This world is troubling on so many levels. I can typically handle one thing at a time but not a total shitstorm within two days. I will go ahead and warn this piece will talk about race in relation to cancer.
Believe it or not, race plays a part in the cancer experience. I’ve dealt with many nurses, staff at cancer support communities and fellow warriors in online support groups who automatically assume since I’m black that I must have triple negative breast cancer. They have sometimes talked down to me.
No, this is not my imagination. This is not me being overly sensitive.
I blogged about this particular incident when I first started my blog in November 2017. It’s worth repeating. Some will innately get the insult and frustration. Others will not see why it was a big deal. All I can do is speak my truth.
It was almost a month after I started chemo in October 2015. I decided I needed help processing what was happening. I’ve always been a big supporter of therapy and support groups. I’m a talker and like to talk things out. At that time, I didn’t know any other 39-year old’s going through this. I needed support.
I went to the Cancer Support Community in Atlanta, GA. In order to join a group, there is an intake session with one of the staff members. I had spoken with her on the phone and was really looking forward to meeting her. I was already fatigued, nauseous and had worked a full day by the time I arrived. I was expecting to feel relaxed and heard.
The woman, who was white, gave me paperwork to fill out. Once done, I handed it to her, and she reviewed. This is where my frustration begins.
She asked, “Are you sure you’re not triple negative?” I was puzzled by the question. I knew what my diagnosis was, and it was stage IIA invasive lobular breast cancer. Maybe she couldn’t read my writing, even though my writing is very neat and specific.
She asked again, “I just want to double check. Are you sure you’re not triple negative?”
This time I was annoyed and responded back sharply, “No, I wrote my diagnosis. Why are you questioning my answer?”
She said, “Well, most African American women who get breast cancer are triple negative. It’s very prevalent in your ethnic group.”
Now, her questions would’ve have been appropriate if I didn’t know my diagnosis or specifically asked about what type (s) of cancers are prevalent in the black community.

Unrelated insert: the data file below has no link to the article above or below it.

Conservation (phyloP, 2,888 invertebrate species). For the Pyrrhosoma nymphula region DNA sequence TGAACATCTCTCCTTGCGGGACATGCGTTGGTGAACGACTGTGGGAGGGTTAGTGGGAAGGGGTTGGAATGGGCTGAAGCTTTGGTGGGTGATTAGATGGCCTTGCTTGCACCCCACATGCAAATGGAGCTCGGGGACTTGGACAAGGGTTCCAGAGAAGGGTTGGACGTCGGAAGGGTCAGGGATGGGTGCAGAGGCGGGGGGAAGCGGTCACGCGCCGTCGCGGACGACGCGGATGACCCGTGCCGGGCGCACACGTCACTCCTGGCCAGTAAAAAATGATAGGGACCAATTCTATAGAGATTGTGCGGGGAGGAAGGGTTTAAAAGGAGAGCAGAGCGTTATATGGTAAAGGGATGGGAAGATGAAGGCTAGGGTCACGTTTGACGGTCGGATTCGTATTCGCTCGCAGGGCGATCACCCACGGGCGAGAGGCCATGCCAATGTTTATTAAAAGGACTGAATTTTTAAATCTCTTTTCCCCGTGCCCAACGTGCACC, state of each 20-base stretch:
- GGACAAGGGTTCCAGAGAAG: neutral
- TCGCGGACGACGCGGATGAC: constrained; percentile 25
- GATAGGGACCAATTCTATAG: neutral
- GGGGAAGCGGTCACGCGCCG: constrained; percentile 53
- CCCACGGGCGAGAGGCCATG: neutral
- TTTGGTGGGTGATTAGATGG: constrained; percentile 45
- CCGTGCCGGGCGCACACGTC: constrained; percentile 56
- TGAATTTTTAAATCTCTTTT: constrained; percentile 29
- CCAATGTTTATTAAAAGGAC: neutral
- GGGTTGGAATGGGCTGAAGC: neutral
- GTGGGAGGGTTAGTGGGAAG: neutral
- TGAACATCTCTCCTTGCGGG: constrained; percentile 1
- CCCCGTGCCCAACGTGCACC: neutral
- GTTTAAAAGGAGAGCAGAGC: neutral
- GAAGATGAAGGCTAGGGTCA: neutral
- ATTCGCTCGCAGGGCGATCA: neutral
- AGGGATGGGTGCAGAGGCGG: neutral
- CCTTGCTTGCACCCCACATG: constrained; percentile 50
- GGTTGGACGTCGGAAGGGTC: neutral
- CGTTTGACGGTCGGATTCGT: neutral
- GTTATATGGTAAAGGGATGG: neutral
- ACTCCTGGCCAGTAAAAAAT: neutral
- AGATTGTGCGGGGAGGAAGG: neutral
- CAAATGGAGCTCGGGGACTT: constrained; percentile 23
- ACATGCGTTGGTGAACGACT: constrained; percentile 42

Only, I specifically wrote my diagnosis and verbally told her what I had, yet she still questioned me like I didn’t have a clue of what I was talking about.
It was that moment I realized she didn’t see me as a cancer patient. She saw me as a BLACK cancer patient. Understand the distinction?
Every question from that point was about race. I was there to talk about cancer and not the black experience. I left shortly after that exchange.
Cancer does not discriminate, so why was she?
Let’s fast forward to today.
Many cancer patients, whether in active or post treatment, spend much of their time going to the pharmacy to pick up medication. This pharmacy doesn’t have a drive thru. I was at Target. I needed to pick up my refill of the arthritis medicine. Yes, I have arthritis in my knees and hands. That’s a story for another day.
Though I was only there to pick up my medication, I got a cart to lean on since my fibromyalgia pain is a 12 today. There was a line and no place to sit down.
There was a white mother and her young son in front of me acting up.
She said, “See this BLACK woman? If you don’t hush, she’s going to hit you with her cart.” The kid starts crying. I’m speechless. I saw first-hand how racism is taught.
Now that little boy will associate black/brown women as harmful, cruel and punishing.
I was paralyzed and slowly backed away and went to another part of the store for a bit before circling back to get my meds. Keep in mind, there was a white woman behind me who witnessed this whole thing. She was conveniently looking down at her cart, not wanting to get involved.
I’ve experienced lots of racism but never in front of an impressionable child where a mother is saying because of my skin color that I would hurt her child.
I’ve even had the same thing said to me at a different pharmacy but that white woman said, “See THIS woman? If you don’t be quiet, she’s going to hit you with her cart.” That happened earlier this year.
What is it about threatening kids with carts?
I did say something in that instance, and she did a double take when I said it was not okay to say that.
This time was different because this white woman specifically mentioned my skin color. That’s why I felt paralyzed.
I posted this incident on my social media this afternoon. I received many comments of my friends, many white, saying they would’ve stuck up for me and said something to that racist woman. If I were a white woman, I think I would’ve said something.
As a woman of color, I knew to keep my mouth shut and walk away. There is no reasoning with people who have that mindset of hate.
Until next time,
Megan-Claire Chase is a three-year breast cancer survivor in Atlanta, GA. She is a marketing project manager by day. In her spare time, she writes a blog called Life On The Cancer Train at www.warriormegsie.com and is a published cancer blogger for Lacuna Loft, IHadCancer.com, CancerBro, Humor Beats Cancer, GRYT Health, WILDFIRE Magazine and Rethink Breast Cancer just to name a few. One of her biggest achievements in 2019 was co-presenting an abstract on AYA perspectives on fertility preservation conversations with healthcare providers at the American Psychosocial Oncology Society (APOS) conference in Atlanta. She also has cat named Nathan Edgar who is her pride and joy.
This piece was first published at WarriorMegsie.com.